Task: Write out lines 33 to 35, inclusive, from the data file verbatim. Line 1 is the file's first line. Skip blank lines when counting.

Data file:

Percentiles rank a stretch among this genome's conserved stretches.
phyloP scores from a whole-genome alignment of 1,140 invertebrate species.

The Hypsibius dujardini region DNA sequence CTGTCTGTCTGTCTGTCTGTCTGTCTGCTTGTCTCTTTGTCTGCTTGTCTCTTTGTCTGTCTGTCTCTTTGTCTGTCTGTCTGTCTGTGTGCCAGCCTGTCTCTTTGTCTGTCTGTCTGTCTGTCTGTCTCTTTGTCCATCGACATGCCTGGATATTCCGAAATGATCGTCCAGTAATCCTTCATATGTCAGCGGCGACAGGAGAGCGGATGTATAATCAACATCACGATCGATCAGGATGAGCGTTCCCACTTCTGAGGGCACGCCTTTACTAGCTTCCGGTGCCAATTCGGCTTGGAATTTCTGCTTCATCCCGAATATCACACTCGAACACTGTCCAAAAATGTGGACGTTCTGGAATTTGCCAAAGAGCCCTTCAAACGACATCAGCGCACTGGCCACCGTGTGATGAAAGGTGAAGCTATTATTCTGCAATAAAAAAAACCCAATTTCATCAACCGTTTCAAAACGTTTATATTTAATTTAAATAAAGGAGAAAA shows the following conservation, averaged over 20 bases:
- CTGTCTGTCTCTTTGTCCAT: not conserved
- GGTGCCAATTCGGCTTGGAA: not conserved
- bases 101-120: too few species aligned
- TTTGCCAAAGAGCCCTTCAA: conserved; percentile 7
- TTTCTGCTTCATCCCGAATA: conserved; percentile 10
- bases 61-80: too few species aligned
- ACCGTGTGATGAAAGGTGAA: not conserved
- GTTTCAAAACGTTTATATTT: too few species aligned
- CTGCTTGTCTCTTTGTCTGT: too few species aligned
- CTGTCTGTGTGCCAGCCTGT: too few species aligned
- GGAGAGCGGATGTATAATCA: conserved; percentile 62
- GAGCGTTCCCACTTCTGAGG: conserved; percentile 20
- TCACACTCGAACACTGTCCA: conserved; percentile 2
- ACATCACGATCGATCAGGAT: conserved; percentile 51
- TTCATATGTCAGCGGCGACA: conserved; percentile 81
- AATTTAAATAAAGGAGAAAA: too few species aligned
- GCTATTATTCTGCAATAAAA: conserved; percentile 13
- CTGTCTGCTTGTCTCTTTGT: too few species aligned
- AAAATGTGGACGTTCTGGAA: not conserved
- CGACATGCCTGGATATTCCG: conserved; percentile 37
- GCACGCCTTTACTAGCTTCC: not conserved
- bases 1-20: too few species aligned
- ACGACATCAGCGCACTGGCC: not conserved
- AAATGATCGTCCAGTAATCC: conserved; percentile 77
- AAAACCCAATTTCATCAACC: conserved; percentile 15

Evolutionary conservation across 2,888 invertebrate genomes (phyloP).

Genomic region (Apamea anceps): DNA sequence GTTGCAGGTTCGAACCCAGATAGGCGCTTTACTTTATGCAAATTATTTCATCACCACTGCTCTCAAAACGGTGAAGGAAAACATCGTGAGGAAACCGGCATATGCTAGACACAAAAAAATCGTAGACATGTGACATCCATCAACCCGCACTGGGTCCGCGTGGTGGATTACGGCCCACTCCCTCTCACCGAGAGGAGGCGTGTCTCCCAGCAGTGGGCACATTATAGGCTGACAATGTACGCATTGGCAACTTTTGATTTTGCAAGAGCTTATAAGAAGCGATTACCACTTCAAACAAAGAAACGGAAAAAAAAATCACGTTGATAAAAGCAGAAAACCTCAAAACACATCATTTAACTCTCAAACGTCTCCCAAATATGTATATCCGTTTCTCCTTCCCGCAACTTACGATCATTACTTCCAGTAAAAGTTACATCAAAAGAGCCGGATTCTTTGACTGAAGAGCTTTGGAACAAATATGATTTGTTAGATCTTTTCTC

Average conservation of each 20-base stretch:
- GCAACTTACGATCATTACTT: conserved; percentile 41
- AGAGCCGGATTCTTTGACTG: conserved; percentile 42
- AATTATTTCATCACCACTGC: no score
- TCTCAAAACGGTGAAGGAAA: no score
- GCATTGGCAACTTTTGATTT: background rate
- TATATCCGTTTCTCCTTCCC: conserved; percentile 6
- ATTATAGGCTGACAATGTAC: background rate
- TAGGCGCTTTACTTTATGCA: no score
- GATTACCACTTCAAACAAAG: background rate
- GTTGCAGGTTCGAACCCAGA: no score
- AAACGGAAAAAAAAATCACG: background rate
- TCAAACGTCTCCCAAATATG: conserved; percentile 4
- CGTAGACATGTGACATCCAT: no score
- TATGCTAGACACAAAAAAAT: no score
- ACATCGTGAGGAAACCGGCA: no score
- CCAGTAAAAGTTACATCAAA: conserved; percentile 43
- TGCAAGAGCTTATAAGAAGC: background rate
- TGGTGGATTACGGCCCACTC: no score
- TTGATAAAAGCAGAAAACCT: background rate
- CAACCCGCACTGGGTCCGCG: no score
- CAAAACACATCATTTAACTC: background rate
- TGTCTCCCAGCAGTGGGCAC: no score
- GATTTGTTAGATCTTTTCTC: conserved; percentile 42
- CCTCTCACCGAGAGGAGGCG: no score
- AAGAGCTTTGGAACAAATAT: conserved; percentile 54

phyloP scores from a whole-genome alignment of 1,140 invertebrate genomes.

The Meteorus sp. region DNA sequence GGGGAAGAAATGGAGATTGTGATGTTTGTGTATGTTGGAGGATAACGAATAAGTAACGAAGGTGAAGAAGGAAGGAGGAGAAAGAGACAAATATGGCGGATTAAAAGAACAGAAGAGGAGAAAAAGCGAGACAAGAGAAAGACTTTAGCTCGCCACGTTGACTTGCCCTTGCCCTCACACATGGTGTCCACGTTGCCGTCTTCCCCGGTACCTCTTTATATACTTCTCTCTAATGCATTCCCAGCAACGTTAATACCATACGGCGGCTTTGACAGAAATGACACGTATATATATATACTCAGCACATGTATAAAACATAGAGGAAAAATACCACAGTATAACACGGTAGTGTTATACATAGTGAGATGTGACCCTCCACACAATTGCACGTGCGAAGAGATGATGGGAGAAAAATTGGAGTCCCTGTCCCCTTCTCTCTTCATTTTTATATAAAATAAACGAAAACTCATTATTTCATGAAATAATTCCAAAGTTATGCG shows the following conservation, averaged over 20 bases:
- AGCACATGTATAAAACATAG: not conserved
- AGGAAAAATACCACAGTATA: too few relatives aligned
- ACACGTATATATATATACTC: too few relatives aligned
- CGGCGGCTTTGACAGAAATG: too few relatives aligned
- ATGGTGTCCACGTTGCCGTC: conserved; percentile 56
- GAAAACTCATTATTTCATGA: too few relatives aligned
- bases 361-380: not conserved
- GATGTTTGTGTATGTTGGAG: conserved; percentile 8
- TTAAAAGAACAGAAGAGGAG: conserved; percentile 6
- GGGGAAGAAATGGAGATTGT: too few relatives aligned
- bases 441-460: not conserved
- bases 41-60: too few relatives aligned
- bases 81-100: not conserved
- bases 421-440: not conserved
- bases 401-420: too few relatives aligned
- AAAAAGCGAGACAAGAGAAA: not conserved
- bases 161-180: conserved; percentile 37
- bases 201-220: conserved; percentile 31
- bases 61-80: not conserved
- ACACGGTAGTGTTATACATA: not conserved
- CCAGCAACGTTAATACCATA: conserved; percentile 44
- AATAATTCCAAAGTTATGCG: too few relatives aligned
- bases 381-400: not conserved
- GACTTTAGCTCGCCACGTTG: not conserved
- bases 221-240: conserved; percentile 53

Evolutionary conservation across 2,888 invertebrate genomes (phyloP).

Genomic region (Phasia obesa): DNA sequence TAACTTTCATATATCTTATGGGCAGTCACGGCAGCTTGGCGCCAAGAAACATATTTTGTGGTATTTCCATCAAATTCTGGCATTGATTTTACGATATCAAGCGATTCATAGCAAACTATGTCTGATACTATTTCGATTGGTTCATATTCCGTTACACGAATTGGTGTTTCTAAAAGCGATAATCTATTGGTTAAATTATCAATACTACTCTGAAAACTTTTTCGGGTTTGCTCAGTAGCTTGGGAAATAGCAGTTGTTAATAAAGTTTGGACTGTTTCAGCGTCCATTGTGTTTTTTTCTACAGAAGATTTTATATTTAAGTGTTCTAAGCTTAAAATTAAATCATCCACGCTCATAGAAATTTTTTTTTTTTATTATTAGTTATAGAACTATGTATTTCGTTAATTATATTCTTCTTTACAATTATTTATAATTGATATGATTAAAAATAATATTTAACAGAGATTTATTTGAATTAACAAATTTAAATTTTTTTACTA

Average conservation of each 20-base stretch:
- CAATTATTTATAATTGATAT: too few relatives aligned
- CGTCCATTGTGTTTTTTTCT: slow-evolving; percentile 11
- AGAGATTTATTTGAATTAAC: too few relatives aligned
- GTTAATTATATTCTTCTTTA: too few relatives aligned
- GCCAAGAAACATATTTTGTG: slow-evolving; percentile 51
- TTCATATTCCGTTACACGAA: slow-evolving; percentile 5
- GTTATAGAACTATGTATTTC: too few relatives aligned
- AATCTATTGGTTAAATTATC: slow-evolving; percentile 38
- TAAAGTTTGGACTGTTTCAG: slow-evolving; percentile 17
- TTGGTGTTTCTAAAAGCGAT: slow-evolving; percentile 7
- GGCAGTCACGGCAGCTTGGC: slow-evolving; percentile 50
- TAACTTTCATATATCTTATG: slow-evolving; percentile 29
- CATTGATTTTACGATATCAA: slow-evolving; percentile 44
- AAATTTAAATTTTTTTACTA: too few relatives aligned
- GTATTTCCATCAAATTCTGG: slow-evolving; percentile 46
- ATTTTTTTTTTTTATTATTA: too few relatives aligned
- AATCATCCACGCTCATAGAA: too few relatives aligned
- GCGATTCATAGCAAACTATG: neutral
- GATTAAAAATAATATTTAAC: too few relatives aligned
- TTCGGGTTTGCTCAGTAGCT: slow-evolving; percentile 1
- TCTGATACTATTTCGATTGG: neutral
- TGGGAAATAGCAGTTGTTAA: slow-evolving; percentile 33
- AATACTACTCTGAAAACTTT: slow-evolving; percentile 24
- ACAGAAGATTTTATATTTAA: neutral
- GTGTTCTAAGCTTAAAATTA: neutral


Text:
- AGAGCCGGATTCTTTGACTG: conserved; percentile 42
- AATTATTTCATCACCACTGC: no score
- TCTCAAAACGGTGAAGGAAA: no score